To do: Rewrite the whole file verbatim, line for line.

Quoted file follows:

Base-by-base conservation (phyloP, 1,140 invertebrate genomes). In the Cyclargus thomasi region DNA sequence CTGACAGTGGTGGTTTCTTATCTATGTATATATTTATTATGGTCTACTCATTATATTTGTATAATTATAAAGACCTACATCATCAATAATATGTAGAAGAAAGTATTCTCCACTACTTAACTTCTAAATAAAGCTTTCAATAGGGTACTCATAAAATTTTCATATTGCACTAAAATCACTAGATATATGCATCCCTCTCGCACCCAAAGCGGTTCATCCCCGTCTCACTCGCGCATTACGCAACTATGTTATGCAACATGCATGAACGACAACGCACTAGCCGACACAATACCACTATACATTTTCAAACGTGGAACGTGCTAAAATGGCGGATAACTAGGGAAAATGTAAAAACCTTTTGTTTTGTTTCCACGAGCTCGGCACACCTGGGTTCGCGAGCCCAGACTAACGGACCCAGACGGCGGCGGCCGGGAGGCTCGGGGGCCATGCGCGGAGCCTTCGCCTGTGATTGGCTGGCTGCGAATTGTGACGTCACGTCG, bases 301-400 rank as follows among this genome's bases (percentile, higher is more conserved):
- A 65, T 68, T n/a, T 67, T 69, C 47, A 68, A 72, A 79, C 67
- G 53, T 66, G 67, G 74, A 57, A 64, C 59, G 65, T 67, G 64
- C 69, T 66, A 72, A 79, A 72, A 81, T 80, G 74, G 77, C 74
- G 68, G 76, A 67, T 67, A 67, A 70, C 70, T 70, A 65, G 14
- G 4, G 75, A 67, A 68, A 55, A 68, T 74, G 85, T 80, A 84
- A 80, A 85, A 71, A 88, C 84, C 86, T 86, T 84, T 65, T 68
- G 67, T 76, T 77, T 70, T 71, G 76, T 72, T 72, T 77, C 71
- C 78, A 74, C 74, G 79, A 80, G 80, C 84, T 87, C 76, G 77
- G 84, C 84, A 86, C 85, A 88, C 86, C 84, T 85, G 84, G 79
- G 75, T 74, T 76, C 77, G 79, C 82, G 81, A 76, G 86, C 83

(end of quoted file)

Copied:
Base-by-base conservation (phyloP, 1,140 invertebrate genomes). In the Cyclargus thomasi region DNA sequence CTGACAGTGGTGGTTTCTTATCTATGTATATATTTATTATGGTCTACTCATTATATTTGTATAATTATAAAGACCTACATCATCAATAATATGTAGAAGAAAGTATTCTCCACTACTTAACTTCTAAATAAAGCTTTCAATAGGGTACTCATAAAATTTTCATATTGCACTAAAATCACTAGATATATGCATCCCTCTCGCACCCAAAGCGGTTCATCCCCGTCTCACTCGCGCATTACGCAACTATGTTATGCAACATGCATGAACGACAACGCACTAGCCGACACAATACCACTATACATTTTCAAACGTGGAACGTGCTAAAATGGCGGATAACTAGGGAAAATGTAAAAACCTTTTGTTTTGTTTCCACGAGCTCGGCACACCTGGGTTCGCGAGCCCAGACTAACGGACCCAGACGGCGGCGGCCGGGAGGCTCGGGGGCCATGCGCGGAGCCTTCGCCTGTGATTGGCTGGCTGCGAATTGTGACGTCACGTCG, bases 301-400 rank as follows among this genome's bases (percentile, higher is more conserved):
- A 65, T 68, T n/a, T 67, T 69, C 47, A 68, A 72, A 79, C 67
- G 53, T 66, G 67, G 74, A 57, A 64, C 59, G 65, T 67, G 64
- C 69, T 66, A 72, A 79, A 72, A 81, T 80, G 74, G 77, C 74
- G 68, G 76, A 67, T 67, A 67, A 70, C 70, T 70, A 65, G 14
- G 4, G 75, A 67, A 68, A 55, A 68, T 74, G 85, T 80, A 84
- A 80, A 85, A 71, A 88, C 84, C 86, T 86, T 84, T 65, T 68
- G 67, T 76, T 77, T 70, T 71, G 76, T 72, T 72, T 77, C 71
- C 78, A 74, C 74, G 79, A 80, G 80, C 84, T 87, C 76, G 77
- G 84, C 84, A 86, C 85, A 88, C 86, C 84, T 85, G 84, G 79
- G 75, T 74, T 76, C 77, G 79, C 82, G 81, A 76, G 86, C 83